David Turnbull interviewed

David_Turnbull“Aspects of Aries” by David Turnbull (for the sign of Aries) features in Astrologica: Stories of the Zodiac edited by Allen Ashley.

Give us a little bit of background on your writing career.

I suppose I’m an example of a writer’s life interrupted. I wrote a lot up till my early twenties – but never had anything published. Then work, marriage, children kind of took over. However I kept on scribbling away – mainly stuff to keep my kids occupied on rainy days. My parody of X Files/Eastenders, in which Mulder and Scully are dispatched by the FBI to investigate paranormal goings on in Albert Square, is one that my son and daughter fondly remember. It was really through their encouragement that I began to write seriously again.

My first anthology acceptance was in the Saltboy Press collection Time for Bedlam and featured a vampiric, shadow-sucking version of Wee Willie Winkie. Since then I have had stories published in many anthologies and magazines, most recently in the Whortleberry Press Ray Bradbury tribute, Dandelions of Mars.

I also write children’s and young adult fiction and have had stories published in three of the Knowonder read aloud anthologies as well as a children’s fantasy novel The Tale of Euan Redcap, which came out last year on Wyvern Publications. A reading of my young adult story “The Drove of Maris-Charlottes” went out as a podcast on the Cast of Wonders website in September.

What appealed to you about the Astrologica project?

I was attracted to the challenge of trying to develop an interesting plot around a star sign.

Why did you choose this particular star sign for your story?

My story is about the awful place that blind prejudice and bigotry ultimately lead us to – for me any suggestion that the people of one nation, race or religion are somehow superior to another is about as preposterous as saying a group of people born under a particular star sign are superior to those born under another. In this case the leap from Aryan to Arian was a short one.

Which star sign are you and what qualities of that sign do you display?

I’m a Sagittarius. I was born on the 25 November and share my birthday with a motley assortment of famous and infamous people – including Pakistani cricketer and politician, Imran Khan; baseball giant, Joe Dimaggio; steel mogul and philanthropist, Andrew Carnegie; John F Kennedy Jnr, son of JFK; Barbara and Jenna, twin daughters of George W Bush; Chilean Dictator, Augusto Pinochet; Charlaine Harris, author of the Sukie Stackhouse vampire novels; and Jeffrey Hunter (Captain Pike in the original Star Trek TV pilot).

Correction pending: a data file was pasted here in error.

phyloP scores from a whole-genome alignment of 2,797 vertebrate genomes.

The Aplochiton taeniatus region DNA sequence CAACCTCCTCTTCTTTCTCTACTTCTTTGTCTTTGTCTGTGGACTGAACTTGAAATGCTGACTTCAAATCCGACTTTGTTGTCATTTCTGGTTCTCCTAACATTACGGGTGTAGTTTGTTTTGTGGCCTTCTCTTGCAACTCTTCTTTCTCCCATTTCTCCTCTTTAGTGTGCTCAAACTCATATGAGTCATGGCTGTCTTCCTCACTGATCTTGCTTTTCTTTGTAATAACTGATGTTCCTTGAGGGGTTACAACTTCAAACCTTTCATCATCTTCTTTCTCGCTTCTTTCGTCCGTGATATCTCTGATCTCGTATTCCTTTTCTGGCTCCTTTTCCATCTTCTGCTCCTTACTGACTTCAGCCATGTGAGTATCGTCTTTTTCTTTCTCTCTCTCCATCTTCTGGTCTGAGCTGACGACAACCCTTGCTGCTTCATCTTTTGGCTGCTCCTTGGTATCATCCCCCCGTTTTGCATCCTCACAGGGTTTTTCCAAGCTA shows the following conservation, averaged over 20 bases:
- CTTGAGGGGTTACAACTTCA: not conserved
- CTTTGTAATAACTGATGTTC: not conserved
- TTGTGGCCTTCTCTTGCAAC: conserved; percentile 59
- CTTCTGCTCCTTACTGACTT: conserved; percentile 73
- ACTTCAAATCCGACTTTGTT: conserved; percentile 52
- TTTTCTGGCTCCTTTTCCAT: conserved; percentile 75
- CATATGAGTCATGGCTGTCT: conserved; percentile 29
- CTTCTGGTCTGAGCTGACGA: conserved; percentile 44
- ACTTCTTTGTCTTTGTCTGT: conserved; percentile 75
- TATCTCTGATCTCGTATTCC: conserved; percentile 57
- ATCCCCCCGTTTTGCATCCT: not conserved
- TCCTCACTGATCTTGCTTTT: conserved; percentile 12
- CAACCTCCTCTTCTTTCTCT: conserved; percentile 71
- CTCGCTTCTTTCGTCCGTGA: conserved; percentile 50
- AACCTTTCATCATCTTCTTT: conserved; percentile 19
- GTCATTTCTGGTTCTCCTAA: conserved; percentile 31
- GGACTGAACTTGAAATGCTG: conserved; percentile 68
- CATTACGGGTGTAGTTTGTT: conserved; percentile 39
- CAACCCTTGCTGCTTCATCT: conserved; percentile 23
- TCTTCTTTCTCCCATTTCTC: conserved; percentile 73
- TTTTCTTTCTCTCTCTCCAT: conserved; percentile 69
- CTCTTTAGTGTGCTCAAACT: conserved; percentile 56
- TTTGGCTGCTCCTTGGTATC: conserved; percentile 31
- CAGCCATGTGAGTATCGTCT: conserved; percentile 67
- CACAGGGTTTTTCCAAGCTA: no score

I’m not sure if I have any common traits whatsoever with anyone on that list, but apparently Sagittarians are gifted with intelligence and good judgement, which I would like to think is true for me, but probably isn’t. We’re also supposed to be a tad blunt at times, which unfortunately is probably a lot closer to the truth.

What is the most accurate/least accurate horoscope you have ever read?

I went to a huge wedding, partied till the early hours, had a two hour drive home. Got up for work bleary eyed, exhausted and bloated from over eating. My horoscope read “You have bags of vim and vigour on your side and are powering forwards”. I went back to bed.

Where do you go from here?

I’ve been writing a series of loosely linked but stand alone short stories set against the backdrop of the People’s Republic of the Marchen, a kind of post revolutionary Stalinist fairy tale state. The characters in the stories are drawn from traditional folk tales and nursery rhymes and each story tells of how the revolution and the edicts of the regime impact on them, either for better or worse.

Omnipresent in all of the stories is the charismatic leader of the revolution, the trickster, Till Eulenspiegel. Till Eulenspiegel was the subject of a collection of folk tales originating from the Brunswick area of Germany, sometimes known collectively as The Amazing Pranks of Till Eulenspiegel. Eulenspiegel is often depicted dressed in a jester’s costume and most of his stories show him using cunning ruses to outwit all sorts of folk, from tradesmen and innkeepers to priests and princes. I thought he would be the perfect figurehead for a revolution in the land of fairytales.

So far I’ve had three of these stories published and I have four more acceptances due for publication in the coming months in “Black Apples” (Belladonna Publications), “Grimm and Grimmer – Black” (Fringeworks), “Dread Time Tales” (Alter Press) and “Tales of the Unseelie Court” (Seventh Star Press) respectively.

I’m hoping that one day I might be able to persuade someone to publish all the Tales of the Marchen Revolution as a collection.

 

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One thought on “David Turnbull interviewed

  1. Pingback: News from David Turnbull | Clockhouse London Writers

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